“You can’t believe in equal rights for some people and yet not believe in equal rights for everybody,” Lowery says. “That includes the right to marry the person of your choice. Equal rights for some people are an oxymoron.”

Lowery says Obama’s announcement was “more revolutionary” than the moment that President Lyndon Johnson went on national television during the heyday of the civil rights movement and called for racial equality, declaring, “We shall overcome.”

Obama’s “We Shall Overcome” moment will force Americans – black and white – to reexamine positions on same-sex marriage, Lowery says.

“A lot of white people didn’t believe in desegregation until the Supreme Court declared it unconstitutional,” says Lowery, who presided over Obama’s inauguration. “And then they began to rethink it and basically came to the same conclusion.”

Pastor or president?

At least one black minister in North Carolina captures another neglected dimension to the debate. He opposes same-sex marriage but doesn’t like the energy Christians devote to opposing it.

“He’s the president of the Untied States, not the pastor of the United States,” says the Rev. Fred Robinson, who lives in Charlotte. “America is a democracy, not a theocracy. I’m not going to vote on one issue.”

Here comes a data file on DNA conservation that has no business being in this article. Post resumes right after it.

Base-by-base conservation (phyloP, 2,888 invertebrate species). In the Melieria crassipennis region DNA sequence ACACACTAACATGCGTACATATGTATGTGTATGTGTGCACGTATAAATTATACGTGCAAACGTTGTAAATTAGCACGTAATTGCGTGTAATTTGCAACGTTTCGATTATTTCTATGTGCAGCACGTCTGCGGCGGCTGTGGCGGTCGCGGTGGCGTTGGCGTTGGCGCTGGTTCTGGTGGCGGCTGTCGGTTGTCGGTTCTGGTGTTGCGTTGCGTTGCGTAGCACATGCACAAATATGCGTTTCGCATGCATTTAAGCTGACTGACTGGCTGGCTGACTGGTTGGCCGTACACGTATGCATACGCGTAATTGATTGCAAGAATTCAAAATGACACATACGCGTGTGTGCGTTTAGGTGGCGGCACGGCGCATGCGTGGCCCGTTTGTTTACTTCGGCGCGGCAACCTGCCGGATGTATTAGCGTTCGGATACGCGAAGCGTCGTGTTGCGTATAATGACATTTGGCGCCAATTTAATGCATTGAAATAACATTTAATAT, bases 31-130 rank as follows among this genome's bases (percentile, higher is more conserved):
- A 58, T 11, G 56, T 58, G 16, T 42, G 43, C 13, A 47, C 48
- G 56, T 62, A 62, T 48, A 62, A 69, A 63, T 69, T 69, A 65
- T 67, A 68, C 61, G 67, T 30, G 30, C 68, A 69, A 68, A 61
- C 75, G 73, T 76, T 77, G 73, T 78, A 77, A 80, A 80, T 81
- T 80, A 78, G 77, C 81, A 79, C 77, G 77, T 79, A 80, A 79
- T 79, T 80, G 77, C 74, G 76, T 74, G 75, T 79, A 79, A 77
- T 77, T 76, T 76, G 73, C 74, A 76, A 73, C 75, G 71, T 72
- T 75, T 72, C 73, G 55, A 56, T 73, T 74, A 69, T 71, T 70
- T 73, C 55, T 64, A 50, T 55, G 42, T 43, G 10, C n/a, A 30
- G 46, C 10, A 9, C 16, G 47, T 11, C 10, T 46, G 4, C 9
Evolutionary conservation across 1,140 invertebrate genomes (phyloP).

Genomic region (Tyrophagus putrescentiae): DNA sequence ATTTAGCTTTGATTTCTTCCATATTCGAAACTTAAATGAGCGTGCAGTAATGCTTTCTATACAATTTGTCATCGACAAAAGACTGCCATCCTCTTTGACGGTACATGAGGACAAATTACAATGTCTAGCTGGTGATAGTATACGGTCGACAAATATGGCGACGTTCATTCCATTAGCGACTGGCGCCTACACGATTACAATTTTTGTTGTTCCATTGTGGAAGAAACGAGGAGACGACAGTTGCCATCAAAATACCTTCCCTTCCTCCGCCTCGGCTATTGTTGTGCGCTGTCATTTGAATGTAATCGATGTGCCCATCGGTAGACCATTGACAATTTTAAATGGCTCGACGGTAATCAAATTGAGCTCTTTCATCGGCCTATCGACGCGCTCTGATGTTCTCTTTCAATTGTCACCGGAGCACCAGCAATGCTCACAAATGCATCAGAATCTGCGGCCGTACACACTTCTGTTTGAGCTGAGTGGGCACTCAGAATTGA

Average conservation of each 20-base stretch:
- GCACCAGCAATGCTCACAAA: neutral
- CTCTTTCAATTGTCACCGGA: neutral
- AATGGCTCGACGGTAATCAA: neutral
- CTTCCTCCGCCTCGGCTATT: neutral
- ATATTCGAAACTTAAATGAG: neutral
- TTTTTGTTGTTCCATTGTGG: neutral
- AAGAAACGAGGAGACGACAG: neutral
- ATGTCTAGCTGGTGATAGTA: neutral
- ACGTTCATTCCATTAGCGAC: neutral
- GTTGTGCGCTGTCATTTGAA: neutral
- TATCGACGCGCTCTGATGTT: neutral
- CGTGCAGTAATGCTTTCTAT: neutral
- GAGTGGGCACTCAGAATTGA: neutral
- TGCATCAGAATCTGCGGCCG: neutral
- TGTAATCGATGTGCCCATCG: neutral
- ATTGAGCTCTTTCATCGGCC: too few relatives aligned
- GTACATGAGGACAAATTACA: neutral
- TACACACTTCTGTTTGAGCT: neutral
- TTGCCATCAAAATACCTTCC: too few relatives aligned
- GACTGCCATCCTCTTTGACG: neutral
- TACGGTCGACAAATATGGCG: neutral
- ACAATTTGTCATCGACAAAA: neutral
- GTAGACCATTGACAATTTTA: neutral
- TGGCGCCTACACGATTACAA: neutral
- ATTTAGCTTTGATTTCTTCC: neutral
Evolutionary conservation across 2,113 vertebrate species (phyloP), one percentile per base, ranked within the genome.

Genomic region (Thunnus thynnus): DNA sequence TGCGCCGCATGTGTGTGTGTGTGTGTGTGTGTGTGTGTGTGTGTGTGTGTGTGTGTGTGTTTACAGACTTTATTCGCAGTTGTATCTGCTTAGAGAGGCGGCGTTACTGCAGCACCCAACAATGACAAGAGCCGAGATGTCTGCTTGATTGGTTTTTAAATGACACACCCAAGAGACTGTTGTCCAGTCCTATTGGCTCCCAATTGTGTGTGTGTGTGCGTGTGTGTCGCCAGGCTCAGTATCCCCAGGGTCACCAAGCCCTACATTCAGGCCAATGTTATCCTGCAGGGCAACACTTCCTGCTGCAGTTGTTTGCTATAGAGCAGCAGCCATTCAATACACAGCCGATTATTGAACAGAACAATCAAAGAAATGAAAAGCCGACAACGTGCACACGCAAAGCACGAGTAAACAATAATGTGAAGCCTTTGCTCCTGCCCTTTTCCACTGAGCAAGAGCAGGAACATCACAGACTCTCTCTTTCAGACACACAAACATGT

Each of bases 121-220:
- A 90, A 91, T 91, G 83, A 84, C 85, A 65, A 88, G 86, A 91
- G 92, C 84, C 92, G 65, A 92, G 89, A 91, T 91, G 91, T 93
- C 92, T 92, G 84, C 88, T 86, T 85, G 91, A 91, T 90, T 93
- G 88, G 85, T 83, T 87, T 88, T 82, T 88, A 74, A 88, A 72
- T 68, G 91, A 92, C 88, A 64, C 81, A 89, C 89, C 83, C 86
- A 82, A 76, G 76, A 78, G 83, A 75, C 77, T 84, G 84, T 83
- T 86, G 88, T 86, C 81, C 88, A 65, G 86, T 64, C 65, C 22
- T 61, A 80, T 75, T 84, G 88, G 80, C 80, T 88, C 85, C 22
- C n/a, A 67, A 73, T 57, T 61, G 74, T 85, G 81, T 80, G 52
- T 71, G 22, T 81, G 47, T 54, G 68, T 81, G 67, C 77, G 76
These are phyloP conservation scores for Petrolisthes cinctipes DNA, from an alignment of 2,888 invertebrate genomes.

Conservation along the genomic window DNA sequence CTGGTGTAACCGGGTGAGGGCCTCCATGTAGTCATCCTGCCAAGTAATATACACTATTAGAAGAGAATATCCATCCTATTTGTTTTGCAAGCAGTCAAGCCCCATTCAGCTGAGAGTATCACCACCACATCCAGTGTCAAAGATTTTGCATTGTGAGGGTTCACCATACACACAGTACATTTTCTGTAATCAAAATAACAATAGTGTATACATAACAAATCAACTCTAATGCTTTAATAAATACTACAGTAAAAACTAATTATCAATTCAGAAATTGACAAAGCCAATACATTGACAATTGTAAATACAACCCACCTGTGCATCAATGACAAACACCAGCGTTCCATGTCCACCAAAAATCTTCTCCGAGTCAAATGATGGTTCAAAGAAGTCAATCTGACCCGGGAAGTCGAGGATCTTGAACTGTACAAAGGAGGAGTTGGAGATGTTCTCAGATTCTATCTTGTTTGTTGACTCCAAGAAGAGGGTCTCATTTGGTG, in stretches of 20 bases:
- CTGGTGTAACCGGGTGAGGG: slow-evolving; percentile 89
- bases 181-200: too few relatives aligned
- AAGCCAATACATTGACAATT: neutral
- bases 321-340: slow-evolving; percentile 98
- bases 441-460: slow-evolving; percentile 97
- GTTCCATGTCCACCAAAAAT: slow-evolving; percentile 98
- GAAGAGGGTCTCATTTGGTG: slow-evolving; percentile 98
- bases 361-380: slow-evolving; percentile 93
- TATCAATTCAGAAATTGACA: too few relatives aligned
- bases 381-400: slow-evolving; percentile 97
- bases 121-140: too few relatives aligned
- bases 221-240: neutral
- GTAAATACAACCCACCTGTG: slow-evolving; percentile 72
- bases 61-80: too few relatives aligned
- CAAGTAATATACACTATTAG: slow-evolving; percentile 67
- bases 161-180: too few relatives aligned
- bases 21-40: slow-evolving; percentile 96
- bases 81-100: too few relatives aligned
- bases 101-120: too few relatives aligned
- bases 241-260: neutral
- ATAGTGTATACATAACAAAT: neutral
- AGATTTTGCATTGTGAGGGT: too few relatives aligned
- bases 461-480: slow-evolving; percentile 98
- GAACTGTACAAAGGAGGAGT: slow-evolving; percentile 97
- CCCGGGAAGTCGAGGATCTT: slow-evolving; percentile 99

Robinson says some Christians are better at being against something than for something. Christian divorce rates are just as high as those for secular marriages, he says.

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“Our witness is stronger if we actually show that we believe in marriage and lived in and honored it,” he says. “That would be a greater witness than running to the polls to enshrine discrimination in the state constitution.”

The Rev. Tim McDonald, founder of the African-American Ministers Leadership Council, says he opposes same-sex marriage, but he is more concerned about issues like health care, education and jobs.

He's interested to see how black pastors handle Obama’s announcement when they step onto the pulpit Sunday.

“I don’t see how you cannot talk about it,” he says. “I have to. You can say I’m opposed to it [same-sex marriage], but that doesn’t mean I’m against the president.”